Aggies coach Sherman searching for positives

Posted by ESPN.com's Tim Griffin

COLLEGE STATION, Texas -- Texas A&M coach Mike Sherman sounded dispassionate Saturday as he tried to sift through the rubble of another disappointing home loss.

But this was a little bit different than the NFL. Sherman may have landed in a maelstrom churning along the Brazos after a 41-23 loss to Miami -- the Aggies' worst non-conference defeat at Kyle Field since a 30-10 loss to Alabama in 1988.

Texas A&M is off to its first 0-2 home start in 36 seasons and it doesn't look any easier. The Big 12 South appears to be more challenging than ever and the Aggies' struggles in the trenches against Miami aren't a good sign.

The Aggies' defense started badly on Saturday and quickly spun out of control. Miami gashed them for touchdown runs of 19 and 51 yards on two of the Hurricanes' first three carries. The Hurricanes picked up 12 first downs on their first 28 snaps as Robert Marve looked like the second coming of Steve Walsh in only his second career start.

It was just as apparent in the trenches offensively, where A&M appeared overmatched, save for some strong athletic plays by quarterback Jerrod Johnson. But those flashes were tempered by some obvious first-game gaffes in his Johnson's first career start.

"It was rough at times," Sherman said. "But at other times, I thought we settled down and made some plays. We're not where we want to be. There's no question about that. "

Sherman will have a challenging fix on a team that will require great patience.

Johnson was spectacular at times, but also struggled at other junctures. His two critical turnovers during a 61-second stretch in the second half basically blew the game open. An ill-advised scramble out of bounds late in the first half to allow Miami enough time to score another touchdown that extended their halftime lead to 24-10. And Johnson ran the team out of field-goal position on an earlier drive when he tried to make something happen when nothing was there.

"He made some really great plays," Sherman said. "But at other times there were a lot of little things as a quarterback he does that he needs to do a little bit better. He watches the tape from this game, he learns from it and we move forward."

One person who was exempt from all of Saturday's struggles was A&M quarterback Stephen McGee, who was wearing a ball cap and signaling offensive plays from the sideline. McGee's 29-game streak as an A&M starting quarterback that was snapped Saturday includes two bowl trips. Most importantly to A&M fans everywhere, McGee's streak also includes two convincing victories over arch-rival Texas.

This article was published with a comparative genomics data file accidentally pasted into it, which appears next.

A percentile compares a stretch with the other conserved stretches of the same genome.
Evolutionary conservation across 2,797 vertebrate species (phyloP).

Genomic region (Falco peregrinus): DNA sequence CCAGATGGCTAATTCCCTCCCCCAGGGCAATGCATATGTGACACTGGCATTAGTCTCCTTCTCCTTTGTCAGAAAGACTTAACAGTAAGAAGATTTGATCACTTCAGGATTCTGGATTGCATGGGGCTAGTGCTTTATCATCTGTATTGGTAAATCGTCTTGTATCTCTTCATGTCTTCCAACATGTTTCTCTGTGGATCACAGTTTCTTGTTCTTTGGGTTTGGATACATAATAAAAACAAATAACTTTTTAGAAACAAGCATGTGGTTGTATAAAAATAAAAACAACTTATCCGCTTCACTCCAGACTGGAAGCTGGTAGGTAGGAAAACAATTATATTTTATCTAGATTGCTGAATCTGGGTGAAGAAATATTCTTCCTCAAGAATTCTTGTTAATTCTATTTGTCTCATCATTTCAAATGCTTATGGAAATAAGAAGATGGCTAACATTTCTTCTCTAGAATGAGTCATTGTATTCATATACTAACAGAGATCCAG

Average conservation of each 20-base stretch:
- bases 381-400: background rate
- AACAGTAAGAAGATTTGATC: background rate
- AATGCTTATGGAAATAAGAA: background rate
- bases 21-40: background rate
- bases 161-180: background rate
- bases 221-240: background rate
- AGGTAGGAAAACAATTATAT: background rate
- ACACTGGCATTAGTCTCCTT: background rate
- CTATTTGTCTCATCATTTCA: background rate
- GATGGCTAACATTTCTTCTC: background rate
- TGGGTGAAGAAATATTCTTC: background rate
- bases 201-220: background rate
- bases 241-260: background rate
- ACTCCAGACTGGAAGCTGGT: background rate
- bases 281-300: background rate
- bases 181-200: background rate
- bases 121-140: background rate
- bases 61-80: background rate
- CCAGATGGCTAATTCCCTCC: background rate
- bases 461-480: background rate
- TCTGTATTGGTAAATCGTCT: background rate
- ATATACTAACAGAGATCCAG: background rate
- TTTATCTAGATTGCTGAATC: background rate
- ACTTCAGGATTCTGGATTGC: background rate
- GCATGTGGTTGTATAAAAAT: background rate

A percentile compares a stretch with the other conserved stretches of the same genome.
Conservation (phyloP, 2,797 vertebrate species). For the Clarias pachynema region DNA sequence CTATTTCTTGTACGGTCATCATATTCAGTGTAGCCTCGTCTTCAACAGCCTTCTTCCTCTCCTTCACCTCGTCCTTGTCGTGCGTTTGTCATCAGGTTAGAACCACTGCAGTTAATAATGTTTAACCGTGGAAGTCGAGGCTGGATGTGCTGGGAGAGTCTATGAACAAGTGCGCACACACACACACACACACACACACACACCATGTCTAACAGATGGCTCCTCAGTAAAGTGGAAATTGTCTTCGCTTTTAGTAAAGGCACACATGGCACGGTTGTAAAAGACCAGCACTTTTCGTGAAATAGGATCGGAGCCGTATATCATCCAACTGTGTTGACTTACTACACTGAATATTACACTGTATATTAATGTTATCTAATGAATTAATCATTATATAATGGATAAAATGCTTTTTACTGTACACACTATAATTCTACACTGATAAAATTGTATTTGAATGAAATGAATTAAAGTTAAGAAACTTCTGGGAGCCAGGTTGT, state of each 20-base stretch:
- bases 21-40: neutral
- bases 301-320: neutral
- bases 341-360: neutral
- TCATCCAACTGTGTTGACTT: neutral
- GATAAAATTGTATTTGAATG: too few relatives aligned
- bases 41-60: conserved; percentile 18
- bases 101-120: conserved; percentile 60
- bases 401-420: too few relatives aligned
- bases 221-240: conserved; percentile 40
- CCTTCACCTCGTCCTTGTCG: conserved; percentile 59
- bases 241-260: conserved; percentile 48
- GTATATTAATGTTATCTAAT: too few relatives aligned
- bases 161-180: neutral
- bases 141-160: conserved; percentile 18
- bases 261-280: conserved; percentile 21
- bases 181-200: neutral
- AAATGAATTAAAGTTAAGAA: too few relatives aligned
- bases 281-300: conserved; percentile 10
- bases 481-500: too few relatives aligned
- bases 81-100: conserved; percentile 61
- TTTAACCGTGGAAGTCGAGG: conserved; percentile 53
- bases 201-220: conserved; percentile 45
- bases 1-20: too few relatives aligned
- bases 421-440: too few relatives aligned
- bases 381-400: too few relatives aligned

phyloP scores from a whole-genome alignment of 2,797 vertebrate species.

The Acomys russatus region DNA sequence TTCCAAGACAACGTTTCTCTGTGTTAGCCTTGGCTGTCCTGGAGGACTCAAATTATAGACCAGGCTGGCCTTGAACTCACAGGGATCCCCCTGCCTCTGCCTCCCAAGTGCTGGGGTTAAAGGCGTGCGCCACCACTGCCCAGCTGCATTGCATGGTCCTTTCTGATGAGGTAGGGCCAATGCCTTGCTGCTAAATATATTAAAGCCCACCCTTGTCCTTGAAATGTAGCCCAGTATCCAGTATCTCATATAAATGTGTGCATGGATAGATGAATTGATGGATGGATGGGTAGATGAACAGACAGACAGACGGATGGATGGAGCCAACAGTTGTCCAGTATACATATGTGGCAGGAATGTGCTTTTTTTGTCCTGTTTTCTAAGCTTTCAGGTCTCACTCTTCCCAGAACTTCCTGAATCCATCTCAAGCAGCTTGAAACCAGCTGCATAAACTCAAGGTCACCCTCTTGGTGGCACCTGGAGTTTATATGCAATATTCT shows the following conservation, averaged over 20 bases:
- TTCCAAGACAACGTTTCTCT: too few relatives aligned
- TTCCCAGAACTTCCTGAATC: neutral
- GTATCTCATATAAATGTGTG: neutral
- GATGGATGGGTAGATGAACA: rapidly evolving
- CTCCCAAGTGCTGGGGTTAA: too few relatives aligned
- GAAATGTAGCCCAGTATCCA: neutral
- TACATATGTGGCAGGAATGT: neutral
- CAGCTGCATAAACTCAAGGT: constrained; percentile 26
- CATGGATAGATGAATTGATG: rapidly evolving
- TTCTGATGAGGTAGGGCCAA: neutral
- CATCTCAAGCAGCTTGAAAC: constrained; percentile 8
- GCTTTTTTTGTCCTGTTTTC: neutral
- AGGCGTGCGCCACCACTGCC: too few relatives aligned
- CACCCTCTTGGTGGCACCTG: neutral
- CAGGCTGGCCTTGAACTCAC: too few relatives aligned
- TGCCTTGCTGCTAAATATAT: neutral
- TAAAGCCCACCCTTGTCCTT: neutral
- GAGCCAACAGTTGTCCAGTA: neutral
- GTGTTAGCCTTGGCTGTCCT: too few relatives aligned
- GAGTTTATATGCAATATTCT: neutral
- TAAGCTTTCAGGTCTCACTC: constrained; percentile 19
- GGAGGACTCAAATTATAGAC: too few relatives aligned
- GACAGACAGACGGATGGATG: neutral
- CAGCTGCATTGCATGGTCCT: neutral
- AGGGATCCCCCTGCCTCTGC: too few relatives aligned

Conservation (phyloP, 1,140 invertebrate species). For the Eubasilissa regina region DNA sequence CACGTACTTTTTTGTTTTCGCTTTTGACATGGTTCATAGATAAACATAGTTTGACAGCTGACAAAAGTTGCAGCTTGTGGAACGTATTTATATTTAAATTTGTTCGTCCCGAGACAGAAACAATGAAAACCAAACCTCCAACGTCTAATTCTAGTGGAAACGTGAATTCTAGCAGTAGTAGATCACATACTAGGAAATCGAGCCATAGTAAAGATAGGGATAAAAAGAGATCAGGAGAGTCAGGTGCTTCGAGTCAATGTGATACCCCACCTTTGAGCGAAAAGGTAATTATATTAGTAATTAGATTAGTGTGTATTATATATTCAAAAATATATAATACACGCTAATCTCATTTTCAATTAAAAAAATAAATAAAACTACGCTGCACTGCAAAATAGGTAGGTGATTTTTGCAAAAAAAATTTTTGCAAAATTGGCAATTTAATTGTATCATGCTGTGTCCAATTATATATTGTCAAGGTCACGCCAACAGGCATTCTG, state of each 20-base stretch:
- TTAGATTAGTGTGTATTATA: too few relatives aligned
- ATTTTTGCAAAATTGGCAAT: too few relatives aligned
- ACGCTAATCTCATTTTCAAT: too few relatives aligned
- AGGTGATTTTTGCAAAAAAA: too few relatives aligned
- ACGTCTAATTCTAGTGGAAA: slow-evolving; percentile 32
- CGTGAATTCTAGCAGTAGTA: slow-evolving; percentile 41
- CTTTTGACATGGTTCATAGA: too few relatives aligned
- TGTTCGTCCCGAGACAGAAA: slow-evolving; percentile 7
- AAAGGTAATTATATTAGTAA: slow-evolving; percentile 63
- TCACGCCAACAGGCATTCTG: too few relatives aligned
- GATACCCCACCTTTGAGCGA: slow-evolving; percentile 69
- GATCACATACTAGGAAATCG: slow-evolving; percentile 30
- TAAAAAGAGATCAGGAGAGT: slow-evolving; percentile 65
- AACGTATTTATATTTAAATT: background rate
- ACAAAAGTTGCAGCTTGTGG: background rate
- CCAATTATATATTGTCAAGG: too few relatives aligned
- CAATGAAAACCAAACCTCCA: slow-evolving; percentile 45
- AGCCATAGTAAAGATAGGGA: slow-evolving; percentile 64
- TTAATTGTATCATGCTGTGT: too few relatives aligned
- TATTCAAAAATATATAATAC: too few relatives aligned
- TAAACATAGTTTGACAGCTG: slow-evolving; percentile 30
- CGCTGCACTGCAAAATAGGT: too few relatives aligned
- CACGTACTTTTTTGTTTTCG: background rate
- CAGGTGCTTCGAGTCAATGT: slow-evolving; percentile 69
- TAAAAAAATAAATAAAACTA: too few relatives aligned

So, it will be interesting to see if and when Sherman will decide to push McGee and his leadership aside for the athleticism and promise of Johnson, who clearly is his future.

There were enough mistakes to probably convince Sherman to stick with McGee a little longer. Aggie coaches have said that McGee clearly won the starting job this summer -- by a wide margin - after the job was opened when Sherman arrived. So it would be surprising to see that precision and experience not employed when McGee's sprained shoulder heals.

When asked about a potential quarterback change after the game, Sherman was adamant about not making a decision.

"This isn't the time and I haven't thought that far ahead," Sherman said. "My perspective only went to this game, so I'll have to give you an answer on that next week. I don't have that now and I haven't thought beyond this game."

Saturday's loss, coupled with a disappointing season-opening home loss to Arkansas State, was another low mark at a place where the Aggies once were almost invincible.

Home losses once were rare at Kyle Field, a reminder hammered home Saturday when former A&M coaching icon R.C. Slocum was inducted into the school's hall of fame before the game.

It was understandable why the A&M fans greeted Slocum with a standing ovation. The Aggies were 55-4-1 at home during the 1990s when he was coaching there. And Sherman, his offensive line coach, lost one only game at home during his first tenure as an A&M assistant from 1989-93.

"I'm disappointed we can't put wins in front of our fans on our home field," Johnson said. "And as a team there are a lot of things we can better on. But I think we're really close."